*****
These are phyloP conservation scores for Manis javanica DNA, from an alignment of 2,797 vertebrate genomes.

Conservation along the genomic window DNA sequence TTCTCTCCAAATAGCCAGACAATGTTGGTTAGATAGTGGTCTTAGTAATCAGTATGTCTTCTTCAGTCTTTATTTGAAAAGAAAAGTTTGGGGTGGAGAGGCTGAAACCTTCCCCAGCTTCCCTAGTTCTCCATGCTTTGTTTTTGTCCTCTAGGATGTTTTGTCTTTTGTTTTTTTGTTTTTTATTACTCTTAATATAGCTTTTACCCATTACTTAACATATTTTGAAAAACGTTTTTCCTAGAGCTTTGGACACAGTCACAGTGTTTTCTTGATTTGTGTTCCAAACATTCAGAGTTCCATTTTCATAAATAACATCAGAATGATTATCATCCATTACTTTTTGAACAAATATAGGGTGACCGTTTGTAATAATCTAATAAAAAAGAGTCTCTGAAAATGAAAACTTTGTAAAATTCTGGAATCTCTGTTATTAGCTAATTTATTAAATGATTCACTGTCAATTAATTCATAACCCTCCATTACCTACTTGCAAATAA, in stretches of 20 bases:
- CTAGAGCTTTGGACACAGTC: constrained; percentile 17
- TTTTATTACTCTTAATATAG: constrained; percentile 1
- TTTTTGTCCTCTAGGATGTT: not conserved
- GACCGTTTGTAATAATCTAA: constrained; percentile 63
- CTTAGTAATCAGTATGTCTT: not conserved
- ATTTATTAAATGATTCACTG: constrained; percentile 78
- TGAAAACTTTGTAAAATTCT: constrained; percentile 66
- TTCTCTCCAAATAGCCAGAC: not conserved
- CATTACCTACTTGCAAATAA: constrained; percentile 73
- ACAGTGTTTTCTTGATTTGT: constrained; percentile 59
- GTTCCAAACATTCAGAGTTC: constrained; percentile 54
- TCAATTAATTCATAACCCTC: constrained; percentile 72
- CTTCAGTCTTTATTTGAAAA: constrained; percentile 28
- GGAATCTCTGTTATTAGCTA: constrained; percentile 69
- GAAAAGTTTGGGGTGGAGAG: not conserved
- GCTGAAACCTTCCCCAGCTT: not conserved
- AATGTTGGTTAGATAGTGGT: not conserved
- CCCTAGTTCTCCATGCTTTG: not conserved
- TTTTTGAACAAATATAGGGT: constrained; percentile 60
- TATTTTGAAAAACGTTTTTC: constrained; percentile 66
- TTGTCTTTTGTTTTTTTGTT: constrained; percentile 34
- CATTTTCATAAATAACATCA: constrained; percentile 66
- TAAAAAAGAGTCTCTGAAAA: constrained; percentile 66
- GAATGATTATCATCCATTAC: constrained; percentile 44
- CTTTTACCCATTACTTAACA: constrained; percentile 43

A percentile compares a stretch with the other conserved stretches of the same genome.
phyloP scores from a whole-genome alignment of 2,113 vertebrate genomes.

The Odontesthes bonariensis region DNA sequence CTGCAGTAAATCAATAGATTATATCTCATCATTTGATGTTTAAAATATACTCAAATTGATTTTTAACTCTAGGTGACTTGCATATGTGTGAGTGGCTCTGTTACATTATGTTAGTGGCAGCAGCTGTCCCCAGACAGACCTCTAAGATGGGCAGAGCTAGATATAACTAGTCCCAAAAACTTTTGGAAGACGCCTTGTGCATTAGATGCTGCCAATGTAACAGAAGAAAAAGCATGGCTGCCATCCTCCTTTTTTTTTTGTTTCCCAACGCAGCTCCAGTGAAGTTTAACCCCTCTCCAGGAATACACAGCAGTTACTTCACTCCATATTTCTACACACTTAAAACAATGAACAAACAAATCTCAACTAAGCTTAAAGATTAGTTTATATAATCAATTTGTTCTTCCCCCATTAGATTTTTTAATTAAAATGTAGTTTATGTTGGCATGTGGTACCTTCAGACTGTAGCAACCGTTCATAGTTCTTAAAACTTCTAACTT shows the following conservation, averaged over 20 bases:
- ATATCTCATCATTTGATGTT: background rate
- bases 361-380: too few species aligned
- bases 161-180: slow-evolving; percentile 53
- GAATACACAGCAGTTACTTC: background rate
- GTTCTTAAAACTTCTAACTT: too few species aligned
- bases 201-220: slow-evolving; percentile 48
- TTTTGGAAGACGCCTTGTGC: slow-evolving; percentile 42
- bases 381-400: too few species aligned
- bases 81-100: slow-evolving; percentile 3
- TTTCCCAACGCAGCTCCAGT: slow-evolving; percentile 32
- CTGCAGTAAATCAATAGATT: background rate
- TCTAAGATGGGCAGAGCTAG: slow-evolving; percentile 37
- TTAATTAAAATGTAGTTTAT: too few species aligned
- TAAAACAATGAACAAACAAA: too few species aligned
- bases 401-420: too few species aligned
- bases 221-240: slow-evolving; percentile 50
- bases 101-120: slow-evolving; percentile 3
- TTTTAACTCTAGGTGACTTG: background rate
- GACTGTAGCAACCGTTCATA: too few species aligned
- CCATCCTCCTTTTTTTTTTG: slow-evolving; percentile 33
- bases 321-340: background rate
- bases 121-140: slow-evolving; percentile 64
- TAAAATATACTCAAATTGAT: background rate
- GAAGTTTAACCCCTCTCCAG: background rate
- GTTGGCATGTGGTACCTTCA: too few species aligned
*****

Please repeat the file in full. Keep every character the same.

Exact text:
These are phyloP conservation scores for Manis javanica DNA, from an alignment of 2,797 vertebrate genomes.

Conservation along the genomic window DNA sequence TTCTCTCCAAATAGCCAGACAATGTTGGTTAGATAGTGGTCTTAGTAATCAGTATGTCTTCTTCAGTCTTTATTTGAAAAGAAAAGTTTGGGGTGGAGAGGCTGAAACCTTCCCCAGCTTCCCTAGTTCTCCATGCTTTGTTTTTGTCCTCTAGGATGTTTTGTCTTTTGTTTTTTTGTTTTTTATTACTCTTAATATAGCTTTTACCCATTACTTAACATATTTTGAAAAACGTTTTTCCTAGAGCTTTGGACACAGTCACAGTGTTTTCTTGATTTGTGTTCCAAACATTCAGAGTTCCATTTTCATAAATAACATCAGAATGATTATCATCCATTACTTTTTGAACAAATATAGGGTGACCGTTTGTAATAATCTAATAAAAAAGAGTCTCTGAAAATGAAAACTTTGTAAAATTCTGGAATCTCTGTTATTAGCTAATTTATTAAATGATTCACTGTCAATTAATTCATAACCCTCCATTACCTACTTGCAAATAA, in stretches of 20 bases:
- CTAGAGCTTTGGACACAGTC: constrained; percentile 17
- TTTTATTACTCTTAATATAG: constrained; percentile 1
- TTTTTGTCCTCTAGGATGTT: not conserved
- GACCGTTTGTAATAATCTAA: constrained; percentile 63
- CTTAGTAATCAGTATGTCTT: not conserved
- ATTTATTAAATGATTCACTG: constrained; percentile 78
- TGAAAACTTTGTAAAATTCT: constrained; percentile 66
- TTCTCTCCAAATAGCCAGAC: not conserved
- CATTACCTACTTGCAAATAA: constrained; percentile 73
- ACAGTGTTTTCTTGATTTGT: constrained; percentile 59
- GTTCCAAACATTCAGAGTTC: constrained; percentile 54
- TCAATTAATTCATAACCCTC: constrained; percentile 72
- CTTCAGTCTTTATTTGAAAA: constrained; percentile 28
- GGAATCTCTGTTATTAGCTA: constrained; percentile 69
- GAAAAGTTTGGGGTGGAGAG: not conserved
- GCTGAAACCTTCCCCAGCTT: not conserved
- AATGTTGGTTAGATAGTGGT: not conserved
- CCCTAGTTCTCCATGCTTTG: not conserved
- TTTTTGAACAAATATAGGGT: constrained; percentile 60
- TATTTTGAAAAACGTTTTTC: constrained; percentile 66
- TTGTCTTTTGTTTTTTTGTT: constrained; percentile 34
- CATTTTCATAAATAACATCA: constrained; percentile 66
- TAAAAAAGAGTCTCTGAAAA: constrained; percentile 66
- GAATGATTATCATCCATTAC: constrained; percentile 44
- CTTTTACCCATTACTTAACA: constrained; percentile 43

A percentile compares a stretch with the other conserved stretches of the same genome.
phyloP scores from a whole-genome alignment of 2,113 vertebrate genomes.

The Odontesthes bonariensis region DNA sequence CTGCAGTAAATCAATAGATTATATCTCATCATTTGATGTTTAAAATATACTCAAATTGATTTTTAACTCTAGGTGACTTGCATATGTGTGAGTGGCTCTGTTACATTATGTTAGTGGCAGCAGCTGTCCCCAGACAGACCTCTAAGATGGGCAGAGCTAGATATAACTAGTCCCAAAAACTTTTGGAAGACGCCTTGTGCATTAGATGCTGCCAATGTAACAGAAGAAAAAGCATGGCTGCCATCCTCCTTTTTTTTTTGTTTCCCAACGCAGCTCCAGTGAAGTTTAACCCCTCTCCAGGAATACACAGCAGTTACTTCACTCCATATTTCTACACACTTAAAACAATGAACAAACAAATCTCAACTAAGCTTAAAGATTAGTTTATATAATCAATTTGTTCTTCCCCCATTAGATTTTTTAATTAAAATGTAGTTTATGTTGGCATGTGGTACCTTCAGACTGTAGCAACCGTTCATAGTTCTTAAAACTTCTAACTT shows the following conservation, averaged over 20 bases:
- ATATCTCATCATTTGATGTT: background rate
- bases 361-380: too few species aligned
- bases 161-180: slow-evolving; percentile 53
- GAATACACAGCAGTTACTTC: background rate
- GTTCTTAAAACTTCTAACTT: too few species aligned
- bases 201-220: slow-evolving; percentile 48
- TTTTGGAAGACGCCTTGTGC: slow-evolving; percentile 42
- bases 381-400: too few species aligned
- bases 81-100: slow-evolving; percentile 3
- TTTCCCAACGCAGCTCCAGT: slow-evolving; percentile 32
- CTGCAGTAAATCAATAGATT: background rate
- TCTAAGATGGGCAGAGCTAG: slow-evolving; percentile 37
- TTAATTAAAATGTAGTTTAT: too few species aligned
- TAAAACAATGAACAAACAAA: too few species aligned
- bases 401-420: too few species aligned
- bases 221-240: slow-evolving; percentile 50
- bases 101-120: slow-evolving; percentile 3
- TTTTAACTCTAGGTGACTTG: background rate
- GACTGTAGCAACCGTTCATA: too few species aligned
- CCATCCTCCTTTTTTTTTTG: slow-evolving; percentile 33
- bases 321-340: background rate
- bases 121-140: slow-evolving; percentile 64
- TAAAATATACTCAAATTGAT: background rate
- GAAGTTTAACCCCTCTCCAG: background rate
- GTTGGCATGTGGTACCTTCA: too few species aligned